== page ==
This page contains 'typical' images along with some examples of 'odd' images with a brief explanation of what is causing the problem and some advice on how to fix it.

Pupil Images

Pupil images, and hence the lbcfpia code, may be affected by the internal factors which can be controlled: conditions of the mirror (is there a temperature gradient; are all actuators functioning) as well as external ones: seeing. If seeing is greater than 1", it is probably not useful to spend too much time trying to focus and collimate with lbcfpia, and instead to simply use the collimation lookup table (ask the telescope operator to 'revert to collimation lookup table'). The following images show 'typical' pupil images for which lbcfpia converged (zernike coefficients less than ~200 nm) in 1-2 iterations and those for which it did not and manual intervention was needed. |

Pupil images on which* lbcfpia *works
typ_s30.jpg collimated Pupil image when well-collimated. Rotator angle = 6 degrees. Note the small scale variations in illumination which are a sign of good seeing, but the overall large-scale uniformity, a sign that the system is reasonably well-collimated. This was taken before starting a 10-pt dither sequence, the first image of which had stars with ~0.7" FWHM. Obtained 12-Dec-06 UT**
typ_s33.jpg collimated Another pupil image when well-collimated. This was taken at the end of the 10-pt dither, ~20min after the image above and at the same RA/DEC. The last image of the dither sequence had stars of ~0.75" FWHM at B. Rotator angle = 17 degrees. Obtained 12-Dec-06 UT**
lbcb.20061121.034505.jpg excellent seeing This pupil image was taken on 21-Nov-06 UT in 0.5 arcsec seeing. Note the uniformity of the pupil and the crispness of the swing arm shadow. Rotator angle = -193 degrees. There is a bit of residual thermal gradient leaving the image with slightly too much positive spherical aberration.
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Pupil images for which manual intervention is needed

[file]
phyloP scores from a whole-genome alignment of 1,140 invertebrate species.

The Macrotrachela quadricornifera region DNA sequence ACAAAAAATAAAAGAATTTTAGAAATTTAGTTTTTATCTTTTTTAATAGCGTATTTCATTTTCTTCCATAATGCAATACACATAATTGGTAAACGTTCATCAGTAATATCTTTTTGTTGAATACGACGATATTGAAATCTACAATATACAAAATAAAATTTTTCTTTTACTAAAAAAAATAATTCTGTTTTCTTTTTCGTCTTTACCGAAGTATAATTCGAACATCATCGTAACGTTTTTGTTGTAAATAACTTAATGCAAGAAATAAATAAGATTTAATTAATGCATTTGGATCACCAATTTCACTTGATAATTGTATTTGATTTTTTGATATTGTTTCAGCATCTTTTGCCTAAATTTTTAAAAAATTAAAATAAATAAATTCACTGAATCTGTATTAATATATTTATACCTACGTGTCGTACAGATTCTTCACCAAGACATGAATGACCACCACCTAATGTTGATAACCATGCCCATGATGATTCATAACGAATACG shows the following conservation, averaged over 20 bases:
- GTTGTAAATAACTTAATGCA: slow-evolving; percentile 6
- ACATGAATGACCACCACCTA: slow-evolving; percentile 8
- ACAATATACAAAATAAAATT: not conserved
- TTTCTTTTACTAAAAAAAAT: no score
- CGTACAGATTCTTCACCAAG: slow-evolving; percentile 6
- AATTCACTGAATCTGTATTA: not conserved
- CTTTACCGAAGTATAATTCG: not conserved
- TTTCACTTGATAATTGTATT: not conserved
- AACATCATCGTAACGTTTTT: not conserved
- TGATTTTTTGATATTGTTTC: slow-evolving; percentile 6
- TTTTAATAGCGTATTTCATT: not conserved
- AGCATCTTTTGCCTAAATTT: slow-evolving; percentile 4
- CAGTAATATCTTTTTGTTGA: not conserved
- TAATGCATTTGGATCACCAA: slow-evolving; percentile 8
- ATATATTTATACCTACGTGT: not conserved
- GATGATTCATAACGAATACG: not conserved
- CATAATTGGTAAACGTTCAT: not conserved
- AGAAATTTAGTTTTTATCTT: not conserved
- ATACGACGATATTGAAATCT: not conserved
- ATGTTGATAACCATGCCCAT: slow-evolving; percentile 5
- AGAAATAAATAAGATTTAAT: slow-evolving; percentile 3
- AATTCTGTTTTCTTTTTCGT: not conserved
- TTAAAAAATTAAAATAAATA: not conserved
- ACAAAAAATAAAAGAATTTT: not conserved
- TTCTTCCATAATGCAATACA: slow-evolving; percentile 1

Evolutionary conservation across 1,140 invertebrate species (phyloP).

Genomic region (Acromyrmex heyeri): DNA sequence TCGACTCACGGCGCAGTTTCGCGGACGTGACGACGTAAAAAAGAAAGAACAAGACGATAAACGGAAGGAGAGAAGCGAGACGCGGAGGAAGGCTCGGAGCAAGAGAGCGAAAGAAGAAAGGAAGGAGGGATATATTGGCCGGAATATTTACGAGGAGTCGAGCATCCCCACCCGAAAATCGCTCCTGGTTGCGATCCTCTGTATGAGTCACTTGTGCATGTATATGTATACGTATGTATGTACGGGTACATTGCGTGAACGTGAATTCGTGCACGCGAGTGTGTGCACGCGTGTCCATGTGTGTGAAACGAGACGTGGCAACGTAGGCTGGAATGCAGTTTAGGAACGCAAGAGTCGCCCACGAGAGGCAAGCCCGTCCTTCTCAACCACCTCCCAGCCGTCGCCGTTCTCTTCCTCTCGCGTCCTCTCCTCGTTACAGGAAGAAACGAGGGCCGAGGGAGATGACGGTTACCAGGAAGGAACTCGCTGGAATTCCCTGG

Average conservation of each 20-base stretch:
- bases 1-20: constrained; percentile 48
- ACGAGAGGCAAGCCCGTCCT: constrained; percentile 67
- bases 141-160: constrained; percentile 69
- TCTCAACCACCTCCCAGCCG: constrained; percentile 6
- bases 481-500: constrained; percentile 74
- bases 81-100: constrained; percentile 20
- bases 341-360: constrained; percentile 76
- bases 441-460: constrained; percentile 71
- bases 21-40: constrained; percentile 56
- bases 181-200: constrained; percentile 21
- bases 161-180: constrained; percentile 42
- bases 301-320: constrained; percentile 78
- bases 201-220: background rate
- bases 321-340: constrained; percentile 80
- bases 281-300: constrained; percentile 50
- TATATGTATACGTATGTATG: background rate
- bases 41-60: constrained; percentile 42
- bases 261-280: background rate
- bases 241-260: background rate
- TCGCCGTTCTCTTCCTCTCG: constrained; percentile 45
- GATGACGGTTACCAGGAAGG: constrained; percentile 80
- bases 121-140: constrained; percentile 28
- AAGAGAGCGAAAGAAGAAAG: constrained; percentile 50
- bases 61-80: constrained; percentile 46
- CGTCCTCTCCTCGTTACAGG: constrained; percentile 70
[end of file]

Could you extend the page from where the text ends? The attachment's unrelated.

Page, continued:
ringout.jpg Radial Temperature Gradient The mirror temperature was warmer than ambient which caused a radial temperature gradient over the primary after opening up. This manifests itself as a bright ring around the outer and inner perimeters of the pupil, similar to a higher order spherical aberration which lbcfpia does not correct. Manual intervention is needed. Ask the operator to add ~1000 nm of Z11 (spherical) and try lbcfpia on the pupil image taken after that. Obtained 04-Oct-06. Rotator angle = -245 deg
ringin.jpg Radial Temperature Gradient Another manifestation of the radial temperature gradient. In these pupils the bright ring around the outer perimeter of the pupil is gone, there is no discernable central hole, and instead there is a steep fall-off in the illumination with increasing distance from the center. Obtained 04-Oct-06. Rotator angle = 13 deg
t2_1212.jpg Radial Temperature Gradient This pupil image from 12-Dec-06 shows again the strong fall-off in illumination from the center to outer perimeter of the pupil. On this night, the dome had been shut for several days and the mirror was 10 deg C above the ambient temperature, the limit of operation. The inner ring is more visible than in the previous example. Adding ~500-1000 nm of Z11 brought the pupil into the regime where lbcfpia could converge
tempuneven.jpg Uneven temperature distribution across primary mirror This blobby pupil image was obtained on a night when mirror ventilation was not working well. Later it was discovered that a hose had been disconnected and the air was not distributed through the mirror cell. If you see an blobby pupil image, ask the telescope operator to plot the faceplate temperature distribution.